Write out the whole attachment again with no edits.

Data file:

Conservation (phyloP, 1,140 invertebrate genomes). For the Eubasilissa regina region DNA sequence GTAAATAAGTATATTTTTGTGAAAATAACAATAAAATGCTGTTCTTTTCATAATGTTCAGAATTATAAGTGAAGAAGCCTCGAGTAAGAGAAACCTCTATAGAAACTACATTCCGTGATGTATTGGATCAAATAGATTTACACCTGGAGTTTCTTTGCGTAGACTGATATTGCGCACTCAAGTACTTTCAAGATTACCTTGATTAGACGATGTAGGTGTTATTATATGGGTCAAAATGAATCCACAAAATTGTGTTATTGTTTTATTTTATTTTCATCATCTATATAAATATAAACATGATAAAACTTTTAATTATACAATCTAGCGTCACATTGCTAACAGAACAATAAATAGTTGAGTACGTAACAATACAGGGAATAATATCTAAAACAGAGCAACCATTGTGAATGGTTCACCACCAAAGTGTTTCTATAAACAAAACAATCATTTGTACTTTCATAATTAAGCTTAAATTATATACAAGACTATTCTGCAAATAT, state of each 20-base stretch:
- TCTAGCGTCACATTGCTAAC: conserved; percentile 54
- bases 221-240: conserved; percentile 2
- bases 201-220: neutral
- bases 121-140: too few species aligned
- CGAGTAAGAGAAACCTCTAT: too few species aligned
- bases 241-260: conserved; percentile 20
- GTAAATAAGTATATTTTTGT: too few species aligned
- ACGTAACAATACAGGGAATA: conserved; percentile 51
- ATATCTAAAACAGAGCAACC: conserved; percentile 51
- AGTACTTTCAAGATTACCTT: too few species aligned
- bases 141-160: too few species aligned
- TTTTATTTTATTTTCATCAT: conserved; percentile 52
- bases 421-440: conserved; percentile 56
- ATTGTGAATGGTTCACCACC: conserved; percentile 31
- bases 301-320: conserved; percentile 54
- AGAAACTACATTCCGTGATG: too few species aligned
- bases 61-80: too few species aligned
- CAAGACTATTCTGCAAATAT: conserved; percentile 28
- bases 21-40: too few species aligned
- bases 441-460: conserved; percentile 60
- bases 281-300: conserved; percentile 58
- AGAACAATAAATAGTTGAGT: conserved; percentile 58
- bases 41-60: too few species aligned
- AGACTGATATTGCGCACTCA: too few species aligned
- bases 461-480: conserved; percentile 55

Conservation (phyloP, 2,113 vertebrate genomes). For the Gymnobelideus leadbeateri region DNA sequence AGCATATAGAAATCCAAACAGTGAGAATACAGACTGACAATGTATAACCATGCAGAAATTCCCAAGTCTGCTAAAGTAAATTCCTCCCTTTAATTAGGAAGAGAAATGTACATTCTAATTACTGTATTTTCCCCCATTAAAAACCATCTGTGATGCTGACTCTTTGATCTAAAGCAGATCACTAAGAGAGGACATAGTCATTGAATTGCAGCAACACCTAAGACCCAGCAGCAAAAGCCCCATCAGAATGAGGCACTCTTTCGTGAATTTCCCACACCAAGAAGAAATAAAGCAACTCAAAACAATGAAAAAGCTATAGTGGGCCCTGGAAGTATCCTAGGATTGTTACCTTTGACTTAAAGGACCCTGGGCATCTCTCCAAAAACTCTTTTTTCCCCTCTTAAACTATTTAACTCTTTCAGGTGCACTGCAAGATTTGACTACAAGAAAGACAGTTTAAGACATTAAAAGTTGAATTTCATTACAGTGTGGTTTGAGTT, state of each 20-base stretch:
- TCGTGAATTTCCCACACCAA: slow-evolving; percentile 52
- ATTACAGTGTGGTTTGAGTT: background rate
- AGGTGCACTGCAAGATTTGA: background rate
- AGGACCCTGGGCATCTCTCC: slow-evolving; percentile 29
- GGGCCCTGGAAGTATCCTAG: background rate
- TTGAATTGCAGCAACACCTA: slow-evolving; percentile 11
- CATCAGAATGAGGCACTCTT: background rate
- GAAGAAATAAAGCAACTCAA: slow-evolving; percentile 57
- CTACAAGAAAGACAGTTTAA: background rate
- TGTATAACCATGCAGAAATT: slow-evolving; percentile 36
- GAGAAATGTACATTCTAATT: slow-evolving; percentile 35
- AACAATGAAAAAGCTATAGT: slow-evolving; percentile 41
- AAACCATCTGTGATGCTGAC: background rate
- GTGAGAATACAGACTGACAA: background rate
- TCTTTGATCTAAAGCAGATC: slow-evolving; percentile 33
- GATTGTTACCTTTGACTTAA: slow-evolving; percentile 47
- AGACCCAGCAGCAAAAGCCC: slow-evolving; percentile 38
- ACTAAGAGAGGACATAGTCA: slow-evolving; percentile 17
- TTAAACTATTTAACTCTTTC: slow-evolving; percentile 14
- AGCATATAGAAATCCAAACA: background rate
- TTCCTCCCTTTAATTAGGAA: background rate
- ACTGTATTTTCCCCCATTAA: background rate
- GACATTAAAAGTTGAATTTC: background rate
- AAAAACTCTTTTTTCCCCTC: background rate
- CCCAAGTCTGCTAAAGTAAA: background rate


Conservation (phyloP, 1,140 invertebrate genomes). For the Eubasilissa regina region DNA sequence GTAAATAAGTATATTTTTGTGAAAATAACAATAAAATGCTGTTCTTTTCATAATGTTCAGAATTATAAGTGAAGAAGCCTCGAGTAAGAGAAACCTCTATAGAAACTACATTCCGTGATGTATTGGATCAAATAGATTTACACCTGGAGTTTCTTTGCGTAGACTGATATTGCGCACTCAAGTACTTTCAAGATTACCTTGATTAGACGATGTAGGTGTTATTATATGGGTCAAAATGAATCCACAAAATTGTGTTATTGTTTTATTTTATTTTCATCATCTATATAAATATAAACATGATAAAACTTTTAATTATACAATCTAGCGTCACATTGCTAACAGAACAATAAATAGTTGAGTACGTAACAATACAGGGAATAATATCTAAAACAGAGCAACCATTGTGAATGGTTCACCACCAAAGTGTTTCTATAAACAAAACAATCATTTGTACTTTCATAATTAAGCTTAAATTATATACAAGACTATTCTGCAAATAT, state of each 20-base stretch:
- TCTAGCGTCACATTGCTAAC: conserved; percentile 54
- bases 221-240: conserved; percentile 2
- bases 201-220: neutral
- bases 121-140: too few species aligned
- CGAGTAAGAGAAACCTCTAT: too few species aligned
- bases 241-260: conserved; percentile 20
- GTAAATAAGTATATTTTTGT: too few species aligned
- ACGTAACAATACAGGGAATA: conserved; percentile 51
- ATATCTAAAACAGAGCAACC: conserved; percentile 51
- AGTACTTTCAAGATTACCTT: too few species aligned
- bases 141-160: too few species aligned
- TTTTATTTTATTTTCATCAT: conserved; percentile 52
- bases 421-440: conserved; percentile 56
- ATTGTGAATGGTTCACCACC: conserved; percentile 31
- bases 301-320: conserved; percentile 54
- AGAAACTACATTCCGTGATG: too few species aligned
- bases 61-80: too few species aligned
- CAAGACTATTCTGCAAATAT: conserved; percentile 28
- bases 21-40: too few species aligned
- bases 441-460: conserved; percentile 60
- bases 281-300: conserved; percentile 58
- AGAACAATAAATAGTTGAGT: conserved; percentile 58
- bases 41-60: too few species aligned
- AGACTGATATTGCGCACTCA: too few species aligned
- bases 461-480: conserved; percentile 55

Conservation (phyloP, 2,113 vertebrate genomes). For the Gymnobelideus leadbeateri region DNA sequence AGCATATAGAAATCCAAACAGTGAGAATACAGACTGACAATGTATAACCATGCAGAAATTCCCAAGTCTGCTAAAGTAAATTCCTCCCTTTAATTAGGAAGAGAAATGTACATTCTAATTACTGTATTTTCCCCCATTAAAAACCATCTGTGATGCTGACTCTTTGATCTAAAGCAGATCACTAAGAGAGGACATAGTCATTGAATTGCAGCAACACCTAAGACCCAGCAGCAAAAGCCCCATCAGAATGAGGCACTCTTTCGTGAATTTCCCACACCAAGAAGAAATAAAGCAACTCAAAACAATGAAAAAGCTATAGTGGGCCCTGGAAGTATCCTAGGATTGTTACCTTTGACTTAAAGGACCCTGGGCATCTCTCCAAAAACTCTTTTTTCCCCTCTTAAACTATTTAACTCTTTCAGGTGCACTGCAAGATTTGACTACAAGAAAGACAGTTTAAGACATTAAAAGTTGAATTTCATTACAGTGTGGTTTGAGTT, state of each 20-base stretch:
- TCGTGAATTTCCCACACCAA: slow-evolving; percentile 52
- ATTACAGTGTGGTTTGAGTT: background rate
- AGGTGCACTGCAAGATTTGA: background rate
- AGGACCCTGGGCATCTCTCC: slow-evolving; percentile 29
- GGGCCCTGGAAGTATCCTAG: background rate
- TTGAATTGCAGCAACACCTA: slow-evolving; percentile 11
- CATCAGAATGAGGCACTCTT: background rate
- GAAGAAATAAAGCAACTCAA: slow-evolving; percentile 57
- CTACAAGAAAGACAGTTTAA: background rate
- TGTATAACCATGCAGAAATT: slow-evolving; percentile 36
- GAGAAATGTACATTCTAATT: slow-evolving; percentile 35
- AACAATGAAAAAGCTATAGT: slow-evolving; percentile 41
- AAACCATCTGTGATGCTGAC: background rate
- GTGAGAATACAGACTGACAA: background rate
- TCTTTGATCTAAAGCAGATC: slow-evolving; percentile 33
- GATTGTTACCTTTGACTTAA: slow-evolving; percentile 47
- AGACCCAGCAGCAAAAGCCC: slow-evolving; percentile 38
- ACTAAGAGAGGACATAGTCA: slow-evolving; percentile 17
- TTAAACTATTTAACTCTTTC: slow-evolving; percentile 14
- AGCATATAGAAATCCAAACA: background rate
- TTCCTCCCTTTAATTAGGAA: background rate
- ACTGTATTTTCCCCCATTAA: background rate
- GACATTAAAAGTTGAATTTC: background rate
- AAAAACTCTTTTTTCCCCTC: background rate
- CCCAAGTCTGCTAAAGTAAA: background rate